Homework Briefing Room

 

Homework-BR The Senior Dad San Francisco Briefing Room broadcasts stories about parenting and education as it relates to people in San Francisco.  Parents from other parts of the country may find stories here that relate to their part of the country as well. As a parent you are your child's best hope, other parents are your best hope. We learn together.

 

Homework can be a very divisive issue. It pits parents against children. It sets up uncomfortable conferences between teachers and parents. There are different ways of viewing the value of homework depending on your economic or ethnic backgrounds. In recent literature, particularly in the United States, there have been scores of books denouncing the value of homework. In this show Senior Dad Stan Goldberg speaks with Richard Walker of the University of Sydney Australia about his new book “Reforming Homework” and what his views are pertaining to the value of homework and how it should be viewed. Definitely a different slant than most education reformers have been hearing and the point of view that should be considered. Richard Walker, Reforming Homework.

Is there any value to homework? Adam Maltese from Indiana University has released a new study that analyses the time students spend on homework and how they perform on standardized tests and how homework effects their grades. He joins Senior Dad Stan Goldberg to discuss his study and teaching methods related to homework and training the teachers he educates.

Sara Bennett co-authored “The Case Against Homework” with Nancy Kalish. Both have been guests on my show in the past. On this show I share with Sara some of my homework wins and losses and she shares with us what the last 3 years running stophomework.com was like.

Mel Levine of allkindsofminds.org gives us his views on homework
Harris Cooper of Duke University has analyzed 40 years of homework research and shares with us what he has learned
So why do we continue to administer this modern cod liver oil-or even demand a larger dose? Kohn’s incisive analysis reveals how a set of misconceptions about learning and a misguided focus on competitiveness has left our kids with less free time, and our families with more conflict. Pointing to stories of parents who have fought back-and schools that have proved educational excellence is possible without homework-Kohn demonstrates how we can rethink what happens during and after school in order to rescue our families and our children’s love of learning.Senior Dad Stan Goldberg does his homework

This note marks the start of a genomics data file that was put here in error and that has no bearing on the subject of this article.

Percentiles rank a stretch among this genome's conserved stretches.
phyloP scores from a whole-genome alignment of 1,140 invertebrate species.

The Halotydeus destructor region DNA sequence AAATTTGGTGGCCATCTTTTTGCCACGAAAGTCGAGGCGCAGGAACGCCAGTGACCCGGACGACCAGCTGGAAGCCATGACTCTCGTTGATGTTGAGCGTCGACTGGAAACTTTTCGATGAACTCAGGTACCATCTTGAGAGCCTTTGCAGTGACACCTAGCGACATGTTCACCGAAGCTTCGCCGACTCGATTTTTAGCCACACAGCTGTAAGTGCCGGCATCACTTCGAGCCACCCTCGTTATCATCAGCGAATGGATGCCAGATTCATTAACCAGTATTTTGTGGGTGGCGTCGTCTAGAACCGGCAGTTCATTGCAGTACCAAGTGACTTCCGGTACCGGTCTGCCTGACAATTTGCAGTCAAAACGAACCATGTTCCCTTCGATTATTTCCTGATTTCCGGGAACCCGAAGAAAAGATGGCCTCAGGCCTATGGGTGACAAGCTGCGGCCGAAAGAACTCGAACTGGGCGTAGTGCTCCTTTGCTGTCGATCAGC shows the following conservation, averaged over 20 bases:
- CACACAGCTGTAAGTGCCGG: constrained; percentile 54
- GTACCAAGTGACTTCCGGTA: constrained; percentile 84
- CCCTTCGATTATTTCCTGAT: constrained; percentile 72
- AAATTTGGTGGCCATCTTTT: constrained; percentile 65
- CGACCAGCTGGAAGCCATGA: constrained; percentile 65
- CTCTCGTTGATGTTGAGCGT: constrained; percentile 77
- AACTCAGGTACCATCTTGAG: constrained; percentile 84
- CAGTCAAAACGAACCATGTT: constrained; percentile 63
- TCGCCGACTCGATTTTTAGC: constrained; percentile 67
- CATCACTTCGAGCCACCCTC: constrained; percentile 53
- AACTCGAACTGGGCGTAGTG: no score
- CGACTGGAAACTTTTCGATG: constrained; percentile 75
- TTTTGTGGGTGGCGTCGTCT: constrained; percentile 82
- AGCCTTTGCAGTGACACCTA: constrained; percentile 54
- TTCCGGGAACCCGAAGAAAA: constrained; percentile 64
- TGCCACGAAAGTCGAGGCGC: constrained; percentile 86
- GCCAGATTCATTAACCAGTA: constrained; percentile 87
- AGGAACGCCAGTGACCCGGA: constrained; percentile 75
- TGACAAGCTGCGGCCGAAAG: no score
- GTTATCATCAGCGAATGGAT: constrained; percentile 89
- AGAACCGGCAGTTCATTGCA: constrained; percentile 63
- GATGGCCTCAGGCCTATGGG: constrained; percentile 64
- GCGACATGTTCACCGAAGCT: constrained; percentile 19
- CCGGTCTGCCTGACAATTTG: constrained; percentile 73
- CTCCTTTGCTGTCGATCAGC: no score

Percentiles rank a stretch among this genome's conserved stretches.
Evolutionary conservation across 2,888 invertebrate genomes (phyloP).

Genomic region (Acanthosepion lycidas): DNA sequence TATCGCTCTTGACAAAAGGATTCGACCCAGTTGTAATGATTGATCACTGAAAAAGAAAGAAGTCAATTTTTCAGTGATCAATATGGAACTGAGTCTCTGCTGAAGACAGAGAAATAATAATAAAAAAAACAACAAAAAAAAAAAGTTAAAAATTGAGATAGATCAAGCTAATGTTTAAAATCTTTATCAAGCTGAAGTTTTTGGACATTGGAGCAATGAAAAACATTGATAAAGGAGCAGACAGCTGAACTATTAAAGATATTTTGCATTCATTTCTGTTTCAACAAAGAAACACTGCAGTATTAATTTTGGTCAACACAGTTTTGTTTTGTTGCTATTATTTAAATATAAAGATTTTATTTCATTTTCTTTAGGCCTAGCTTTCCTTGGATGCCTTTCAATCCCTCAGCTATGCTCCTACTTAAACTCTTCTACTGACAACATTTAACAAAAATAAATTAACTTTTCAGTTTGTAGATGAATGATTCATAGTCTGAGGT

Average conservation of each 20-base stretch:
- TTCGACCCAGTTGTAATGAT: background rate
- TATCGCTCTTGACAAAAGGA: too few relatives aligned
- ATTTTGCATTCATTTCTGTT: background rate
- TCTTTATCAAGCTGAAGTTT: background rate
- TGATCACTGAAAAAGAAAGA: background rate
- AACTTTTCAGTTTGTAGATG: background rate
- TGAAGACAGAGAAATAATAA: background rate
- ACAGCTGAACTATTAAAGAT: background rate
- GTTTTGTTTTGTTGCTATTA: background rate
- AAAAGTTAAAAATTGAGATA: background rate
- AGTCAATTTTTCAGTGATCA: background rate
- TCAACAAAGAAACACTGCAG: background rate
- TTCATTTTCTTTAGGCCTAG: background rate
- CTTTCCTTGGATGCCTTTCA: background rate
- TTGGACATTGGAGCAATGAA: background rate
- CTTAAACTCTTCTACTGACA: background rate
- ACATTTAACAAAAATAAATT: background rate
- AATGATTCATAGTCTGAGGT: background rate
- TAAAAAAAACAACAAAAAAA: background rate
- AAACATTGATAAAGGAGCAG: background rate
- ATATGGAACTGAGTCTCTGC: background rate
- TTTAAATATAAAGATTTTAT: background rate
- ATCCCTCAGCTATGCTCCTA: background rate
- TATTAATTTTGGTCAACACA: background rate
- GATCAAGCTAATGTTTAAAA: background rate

Amanda Cockshutt is a PhD, a university professor, a parent, and an advocate for parent’s rights. She lives in eastern Canada and has worked with her local schools to gain a voice for restoring family time. We chat about language immersion programs, homework, child discipline, and teacher re-education. Amanda exposes us to some evolutionary ideas and actions by some progressive educators. Amanda Cockshutt, moving forward softly.
Nancy Kalish is an education activist. She frequently appears on the Op-Ed page of The New York Times. She co-authored “The Case Against Homework” with Sara Bennett, a contributor to Senior Dad.  In conversation with Stan Goldberg she alerts us to a key reason our teens seem to be asleep the first period of the day.  After that she fills us in on what’s been happening around the country as homework policies change, including new ideas about school work at home and why some of our children are not learning to love to read.  These topics and more in “Nancy Kalish—Unvarnished Truth”.